While medical services have improved, scientists’ understanding of great whites had not progressed much since 1936, said Greg Skomal, a state marine biologist. That’s in part because they are so rarely spotted, especially around New England.
Off Cape Cod, resurgent populations of gray seals, a favorite prey of great whites, have attracted greater numbers of the sharks to the area, affording Skomal and other scientists a chance to study multiple sharks for the first time and sparking a buzz of interest among tourists.
Since May 6, the state has tracked nine shark sightings, while more than 25 were spotted each of the past two summers, Skomal said. Both the seals and great whites are protected species. Skomal has tagged and tracked several to winter haunts around Florida - a researching breakthrough that has put Skomal in the national spotlight.
“It’s exciting,’’ Skomal said. “It’s allowed us to take what we knew, which was virtually nothing, and increase the volume of info we’ve got on this species exponentially in two years.’’
Great whites here grow up to 19 feet long, Skomal said, and can be identified by the abrupt transition from gray to white along their sides. (The longest shark ever reliably measured was 21 feet, he said.) Though they prefer preying on large marine mammals such as sea lions and gray seals, they also scavenge dead whales and feed on large fish, he said. Along with tiger sharks, they pose the main shark threats to humans in the area. Several relatively harmless species also live in Cape waters, including basking and blue sharks.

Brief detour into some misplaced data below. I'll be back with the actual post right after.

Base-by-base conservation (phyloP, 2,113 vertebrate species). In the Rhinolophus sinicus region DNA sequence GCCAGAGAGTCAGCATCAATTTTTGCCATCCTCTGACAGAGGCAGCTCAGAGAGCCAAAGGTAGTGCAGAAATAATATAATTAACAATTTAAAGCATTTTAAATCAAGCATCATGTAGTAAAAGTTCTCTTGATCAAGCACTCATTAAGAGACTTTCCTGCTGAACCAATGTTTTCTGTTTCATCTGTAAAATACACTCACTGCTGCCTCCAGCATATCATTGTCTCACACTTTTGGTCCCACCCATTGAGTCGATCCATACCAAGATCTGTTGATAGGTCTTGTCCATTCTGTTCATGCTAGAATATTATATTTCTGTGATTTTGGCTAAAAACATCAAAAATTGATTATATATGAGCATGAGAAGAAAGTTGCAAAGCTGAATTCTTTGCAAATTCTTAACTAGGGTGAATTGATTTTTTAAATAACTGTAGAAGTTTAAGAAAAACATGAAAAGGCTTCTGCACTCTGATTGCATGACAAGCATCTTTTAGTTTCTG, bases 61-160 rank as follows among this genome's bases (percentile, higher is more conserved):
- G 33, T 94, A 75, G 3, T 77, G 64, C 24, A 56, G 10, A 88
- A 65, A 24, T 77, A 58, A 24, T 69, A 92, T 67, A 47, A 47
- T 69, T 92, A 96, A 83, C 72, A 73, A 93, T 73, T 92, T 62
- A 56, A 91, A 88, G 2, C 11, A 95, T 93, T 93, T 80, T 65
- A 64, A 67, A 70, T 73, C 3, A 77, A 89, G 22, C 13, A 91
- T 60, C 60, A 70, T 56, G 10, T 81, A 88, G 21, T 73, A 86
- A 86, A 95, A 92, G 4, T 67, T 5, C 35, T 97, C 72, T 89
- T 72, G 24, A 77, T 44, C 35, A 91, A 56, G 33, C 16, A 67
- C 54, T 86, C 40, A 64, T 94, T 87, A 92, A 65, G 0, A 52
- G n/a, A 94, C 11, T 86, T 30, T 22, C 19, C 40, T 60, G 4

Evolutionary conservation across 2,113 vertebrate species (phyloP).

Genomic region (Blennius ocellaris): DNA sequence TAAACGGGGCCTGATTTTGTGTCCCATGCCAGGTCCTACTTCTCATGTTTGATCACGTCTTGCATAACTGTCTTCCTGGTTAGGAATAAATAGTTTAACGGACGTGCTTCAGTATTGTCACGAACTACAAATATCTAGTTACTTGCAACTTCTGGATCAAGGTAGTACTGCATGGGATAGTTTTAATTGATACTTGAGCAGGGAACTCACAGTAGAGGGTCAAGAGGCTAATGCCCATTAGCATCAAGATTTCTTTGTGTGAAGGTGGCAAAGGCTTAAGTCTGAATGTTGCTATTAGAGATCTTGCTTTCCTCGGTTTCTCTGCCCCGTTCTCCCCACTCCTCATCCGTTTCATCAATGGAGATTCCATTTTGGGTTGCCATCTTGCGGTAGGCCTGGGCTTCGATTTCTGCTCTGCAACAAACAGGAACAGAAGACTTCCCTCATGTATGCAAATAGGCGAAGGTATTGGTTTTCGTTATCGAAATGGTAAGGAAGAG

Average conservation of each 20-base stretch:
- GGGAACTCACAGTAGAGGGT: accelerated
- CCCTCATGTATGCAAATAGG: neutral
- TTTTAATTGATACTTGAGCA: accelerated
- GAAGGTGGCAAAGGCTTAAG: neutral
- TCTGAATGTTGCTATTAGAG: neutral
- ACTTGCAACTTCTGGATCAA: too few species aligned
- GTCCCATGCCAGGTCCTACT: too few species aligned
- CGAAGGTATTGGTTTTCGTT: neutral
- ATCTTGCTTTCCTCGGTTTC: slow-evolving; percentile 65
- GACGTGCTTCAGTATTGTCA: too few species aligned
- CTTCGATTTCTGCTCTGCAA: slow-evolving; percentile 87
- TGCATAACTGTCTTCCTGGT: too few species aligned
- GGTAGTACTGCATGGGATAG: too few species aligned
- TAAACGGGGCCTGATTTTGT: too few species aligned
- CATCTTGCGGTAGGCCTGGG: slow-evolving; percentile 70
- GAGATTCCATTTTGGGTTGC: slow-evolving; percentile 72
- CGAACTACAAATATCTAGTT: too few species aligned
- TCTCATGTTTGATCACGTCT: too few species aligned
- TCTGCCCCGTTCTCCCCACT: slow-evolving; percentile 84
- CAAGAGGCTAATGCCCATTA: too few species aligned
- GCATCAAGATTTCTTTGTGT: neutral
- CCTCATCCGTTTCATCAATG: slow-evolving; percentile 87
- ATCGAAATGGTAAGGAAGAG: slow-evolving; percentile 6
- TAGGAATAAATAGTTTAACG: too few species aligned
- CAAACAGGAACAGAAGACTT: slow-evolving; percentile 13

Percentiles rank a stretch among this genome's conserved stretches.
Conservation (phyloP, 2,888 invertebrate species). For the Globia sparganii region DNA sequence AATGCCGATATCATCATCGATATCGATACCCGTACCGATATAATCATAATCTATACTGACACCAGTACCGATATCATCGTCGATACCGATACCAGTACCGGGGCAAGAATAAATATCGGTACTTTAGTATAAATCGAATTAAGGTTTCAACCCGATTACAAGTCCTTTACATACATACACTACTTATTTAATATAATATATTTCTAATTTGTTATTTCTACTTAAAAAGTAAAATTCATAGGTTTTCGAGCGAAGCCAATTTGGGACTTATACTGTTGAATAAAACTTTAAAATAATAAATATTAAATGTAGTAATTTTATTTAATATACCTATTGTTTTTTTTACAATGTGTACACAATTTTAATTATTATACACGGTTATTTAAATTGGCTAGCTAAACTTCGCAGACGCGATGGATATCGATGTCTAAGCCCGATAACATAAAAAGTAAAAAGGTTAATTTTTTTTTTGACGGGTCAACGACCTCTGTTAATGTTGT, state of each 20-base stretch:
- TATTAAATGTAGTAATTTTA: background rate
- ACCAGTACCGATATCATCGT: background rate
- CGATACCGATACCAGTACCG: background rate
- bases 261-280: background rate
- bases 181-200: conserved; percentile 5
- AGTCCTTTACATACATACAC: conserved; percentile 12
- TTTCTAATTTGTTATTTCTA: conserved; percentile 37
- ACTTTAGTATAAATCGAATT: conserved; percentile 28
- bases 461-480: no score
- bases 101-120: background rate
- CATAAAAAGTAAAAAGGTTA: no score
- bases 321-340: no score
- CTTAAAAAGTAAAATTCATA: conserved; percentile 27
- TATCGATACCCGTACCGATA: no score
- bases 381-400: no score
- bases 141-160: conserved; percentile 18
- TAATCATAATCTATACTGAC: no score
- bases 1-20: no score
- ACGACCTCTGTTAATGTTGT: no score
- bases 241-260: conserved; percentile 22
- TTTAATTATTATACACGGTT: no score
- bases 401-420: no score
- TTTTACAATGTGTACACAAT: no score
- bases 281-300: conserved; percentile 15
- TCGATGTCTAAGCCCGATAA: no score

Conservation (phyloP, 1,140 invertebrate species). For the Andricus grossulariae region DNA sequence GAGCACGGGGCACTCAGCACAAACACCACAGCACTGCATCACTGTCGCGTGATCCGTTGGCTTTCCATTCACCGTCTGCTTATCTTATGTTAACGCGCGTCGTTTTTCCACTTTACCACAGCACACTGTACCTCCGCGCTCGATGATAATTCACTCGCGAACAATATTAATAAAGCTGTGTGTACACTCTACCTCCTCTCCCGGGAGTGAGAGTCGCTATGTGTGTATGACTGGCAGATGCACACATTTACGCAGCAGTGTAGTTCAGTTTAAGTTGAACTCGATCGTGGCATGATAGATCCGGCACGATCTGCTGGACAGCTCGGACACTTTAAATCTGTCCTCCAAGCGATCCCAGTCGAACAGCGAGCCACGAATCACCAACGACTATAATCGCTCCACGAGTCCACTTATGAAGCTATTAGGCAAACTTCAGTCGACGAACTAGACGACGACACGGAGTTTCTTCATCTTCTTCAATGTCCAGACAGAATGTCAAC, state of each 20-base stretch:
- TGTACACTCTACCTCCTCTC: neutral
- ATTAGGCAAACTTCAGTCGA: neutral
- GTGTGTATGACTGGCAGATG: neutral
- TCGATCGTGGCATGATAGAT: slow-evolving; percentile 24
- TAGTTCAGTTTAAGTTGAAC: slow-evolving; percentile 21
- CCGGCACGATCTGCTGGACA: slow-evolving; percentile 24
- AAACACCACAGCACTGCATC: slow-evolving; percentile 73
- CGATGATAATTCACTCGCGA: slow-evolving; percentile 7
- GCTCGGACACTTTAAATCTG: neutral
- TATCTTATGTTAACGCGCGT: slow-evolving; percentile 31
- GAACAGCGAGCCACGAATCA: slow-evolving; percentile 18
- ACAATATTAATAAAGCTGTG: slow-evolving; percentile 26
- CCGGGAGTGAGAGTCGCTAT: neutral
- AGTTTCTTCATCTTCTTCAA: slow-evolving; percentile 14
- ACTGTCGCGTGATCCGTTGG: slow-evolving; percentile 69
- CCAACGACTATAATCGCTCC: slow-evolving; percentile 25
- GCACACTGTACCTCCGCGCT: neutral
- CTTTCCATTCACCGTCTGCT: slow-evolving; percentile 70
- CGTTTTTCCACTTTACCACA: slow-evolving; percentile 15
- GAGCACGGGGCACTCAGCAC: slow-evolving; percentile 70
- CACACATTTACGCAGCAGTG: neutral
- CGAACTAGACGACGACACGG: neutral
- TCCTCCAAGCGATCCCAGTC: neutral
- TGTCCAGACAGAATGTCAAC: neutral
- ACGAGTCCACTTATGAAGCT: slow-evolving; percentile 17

Great whites normally attack humans because they mistake them for seals or other prey, shark specialists believe.
“Anything that mimics the visual cues or the behavior of a seal,’’ such as the silhouette of a surfboard on the water, could trigger an attack, Skomal said.
Swimmers should stay out of areas that seals frequent, avoid deep water, and stay with others. They should avoid swimming at dusk, when visibility is lower.
Last summer, numerous shark sightings off the Cape and islands forced officials to temporarily close several beaches, including South Beach in Chatham, where seals gather.
Crowds of sightseers began boarding tour boats and pointing binoculars at the water in hopes of glimpsing one, and the sharks’ presence proved to be a boon to local tourism, said Lisa Franz, executive director of the Chatham Chamber of Commerce.
Documentary crews have descended on Chatham to film shark tagging and research, she said, and shops along Chatham’s Main Street are stocking shark T-shirts and other souvenirs.
“They can’t keep the stuff stocked,’’ Franz said. “People are eating it up.’’
Despite all the positive interest, town officials won’t be screening “Jaws’’ for the public any time soon, she said.
“I wouldn’t go into the ocean for the longest time because of that movie,’’ she said.
After Troy’s death, mothers around Buzzards Bay warned their children not to swim, and beaches emptied for a few weeks, Smith recalled.
But Mattapoisett eventually quieted down, with shark sightings clustered around Chatham and the Cape islands instead of Buzzards Bay, and Troy’s uncle kept returning to the cottage on Hollywood Beach.
Smith met his future wife on the same stretch of sand where he had scrubbed Hubert Fisher’s dinghy clean of Troy’s blood.
And life went on for him - except in one small way.
“To this day, I don’t swim in water over my head if I can help it,’’ Smith said.
Vivian Yee can be reached at firstname.lastname@example.org.